Ask them their plan. You know, the folks who write the editorials and sign the letters. Ask them, after they stop Southwest Light Rail Transit, how they propose to address Twin Cities transportation needs.
Ask them how they intend to alter our road system to accommodate the 700,000 new residents who are expected in the region by 2040.
Ask them about their commitment to economic competitiveness, and their proposal to attract young workers who strongly desire transit options or to accommodate older residents who no longer wish to drive.
Ask them how they expect to link people with jobs, particularly in the job-rich southwest corridor of the metropolitan region.
And then ask them how they intend to pay for it and when construction will start.
The truth is, they don’t have a plan.
It certainly can’t be to build new roads. MnDOT is concentrating its limited dollars on maintaining what we have, leaving about $240 million to be spent over the next 20 years on “mobility fixes” in the Twin Cities metro.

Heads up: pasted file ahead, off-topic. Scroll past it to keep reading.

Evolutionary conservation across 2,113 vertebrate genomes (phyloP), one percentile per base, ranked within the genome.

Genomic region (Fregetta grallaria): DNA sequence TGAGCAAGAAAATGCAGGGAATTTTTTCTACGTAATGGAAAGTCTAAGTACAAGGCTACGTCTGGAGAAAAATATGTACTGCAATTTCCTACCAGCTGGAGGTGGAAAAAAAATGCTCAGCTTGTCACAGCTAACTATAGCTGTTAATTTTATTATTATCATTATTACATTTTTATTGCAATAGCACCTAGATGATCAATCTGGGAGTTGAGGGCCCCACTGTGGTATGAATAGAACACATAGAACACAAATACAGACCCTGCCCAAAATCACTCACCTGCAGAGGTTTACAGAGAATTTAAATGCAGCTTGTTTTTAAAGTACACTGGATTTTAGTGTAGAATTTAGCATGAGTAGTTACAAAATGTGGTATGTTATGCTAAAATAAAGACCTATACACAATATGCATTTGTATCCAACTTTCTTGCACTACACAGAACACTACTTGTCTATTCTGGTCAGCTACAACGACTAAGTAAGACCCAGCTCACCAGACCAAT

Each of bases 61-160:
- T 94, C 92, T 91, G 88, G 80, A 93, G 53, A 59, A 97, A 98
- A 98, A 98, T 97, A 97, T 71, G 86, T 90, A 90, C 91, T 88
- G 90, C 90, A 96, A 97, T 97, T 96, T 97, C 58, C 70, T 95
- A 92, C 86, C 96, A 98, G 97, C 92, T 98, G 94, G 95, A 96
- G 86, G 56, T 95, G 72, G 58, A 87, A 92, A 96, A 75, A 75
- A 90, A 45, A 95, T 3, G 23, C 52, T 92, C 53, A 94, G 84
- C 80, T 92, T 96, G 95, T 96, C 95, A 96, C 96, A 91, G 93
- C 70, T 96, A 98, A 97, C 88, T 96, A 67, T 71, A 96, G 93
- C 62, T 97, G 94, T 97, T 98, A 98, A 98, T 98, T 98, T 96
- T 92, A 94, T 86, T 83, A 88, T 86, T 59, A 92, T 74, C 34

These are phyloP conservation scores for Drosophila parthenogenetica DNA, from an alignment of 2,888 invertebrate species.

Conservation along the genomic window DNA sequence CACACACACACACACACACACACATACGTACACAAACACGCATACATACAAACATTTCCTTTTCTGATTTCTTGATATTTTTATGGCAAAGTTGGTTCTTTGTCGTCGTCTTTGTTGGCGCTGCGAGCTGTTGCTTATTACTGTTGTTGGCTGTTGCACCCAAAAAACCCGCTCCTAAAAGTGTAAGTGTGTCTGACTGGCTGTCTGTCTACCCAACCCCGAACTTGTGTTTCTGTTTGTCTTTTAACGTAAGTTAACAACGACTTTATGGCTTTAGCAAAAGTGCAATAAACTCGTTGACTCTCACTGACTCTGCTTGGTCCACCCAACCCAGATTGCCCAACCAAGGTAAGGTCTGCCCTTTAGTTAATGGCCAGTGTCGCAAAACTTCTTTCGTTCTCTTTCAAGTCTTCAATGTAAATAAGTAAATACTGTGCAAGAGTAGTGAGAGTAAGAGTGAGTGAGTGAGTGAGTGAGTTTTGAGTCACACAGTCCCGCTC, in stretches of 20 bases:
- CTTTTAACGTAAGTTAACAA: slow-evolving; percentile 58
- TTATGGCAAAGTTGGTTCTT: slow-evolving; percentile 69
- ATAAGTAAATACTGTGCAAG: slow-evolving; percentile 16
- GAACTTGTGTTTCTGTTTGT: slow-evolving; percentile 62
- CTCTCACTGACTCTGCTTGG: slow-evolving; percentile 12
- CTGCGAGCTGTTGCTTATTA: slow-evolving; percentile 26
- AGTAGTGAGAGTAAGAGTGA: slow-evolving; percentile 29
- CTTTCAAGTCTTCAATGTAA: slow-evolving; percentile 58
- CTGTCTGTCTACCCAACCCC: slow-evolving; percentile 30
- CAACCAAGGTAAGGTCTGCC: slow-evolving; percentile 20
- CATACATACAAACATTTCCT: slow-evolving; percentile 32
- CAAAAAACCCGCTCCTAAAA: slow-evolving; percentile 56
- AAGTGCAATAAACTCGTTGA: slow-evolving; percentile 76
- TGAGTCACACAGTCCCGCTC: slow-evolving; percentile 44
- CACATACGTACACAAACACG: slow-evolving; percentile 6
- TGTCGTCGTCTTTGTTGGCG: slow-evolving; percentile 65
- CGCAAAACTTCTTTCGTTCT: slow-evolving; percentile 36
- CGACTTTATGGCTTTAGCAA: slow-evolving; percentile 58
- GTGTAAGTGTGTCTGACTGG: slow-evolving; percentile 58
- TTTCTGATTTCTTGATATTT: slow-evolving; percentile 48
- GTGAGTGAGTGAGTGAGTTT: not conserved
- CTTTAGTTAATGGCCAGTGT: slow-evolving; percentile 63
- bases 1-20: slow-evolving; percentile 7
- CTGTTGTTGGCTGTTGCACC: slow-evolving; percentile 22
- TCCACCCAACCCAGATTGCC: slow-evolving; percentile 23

Those dollars will permit them to add MnPass lanes on portions of Interstate 35W North and Interstate 94 and make some smaller spot improvements. After those projects are completed, they have no plans to expand road capacity in the metro area for the next two decades.
Enhanced bus service isn’t the answer. If it were, the Legislature wouldn’t be proposing budget reductions that are so severe that Metro Transit is anticipating service cuts of up to 40 percent.
(Service cuts, by the way, that will force more people to drive on our already crowded roads.)
In fact, bus service was studied as part of the Southwest LRT alternatives analysis and did not meet the criteria to be a viable option for the southwest corridor.
The only plan is the one being advanced by Hennepin County and the Metropolitan Council. For more than 10 years, we have worked to develop Southwest LRT. Along with our partners at the Counties Transit Improvement Board, we have committed local resources to creating regional transportation alternatives.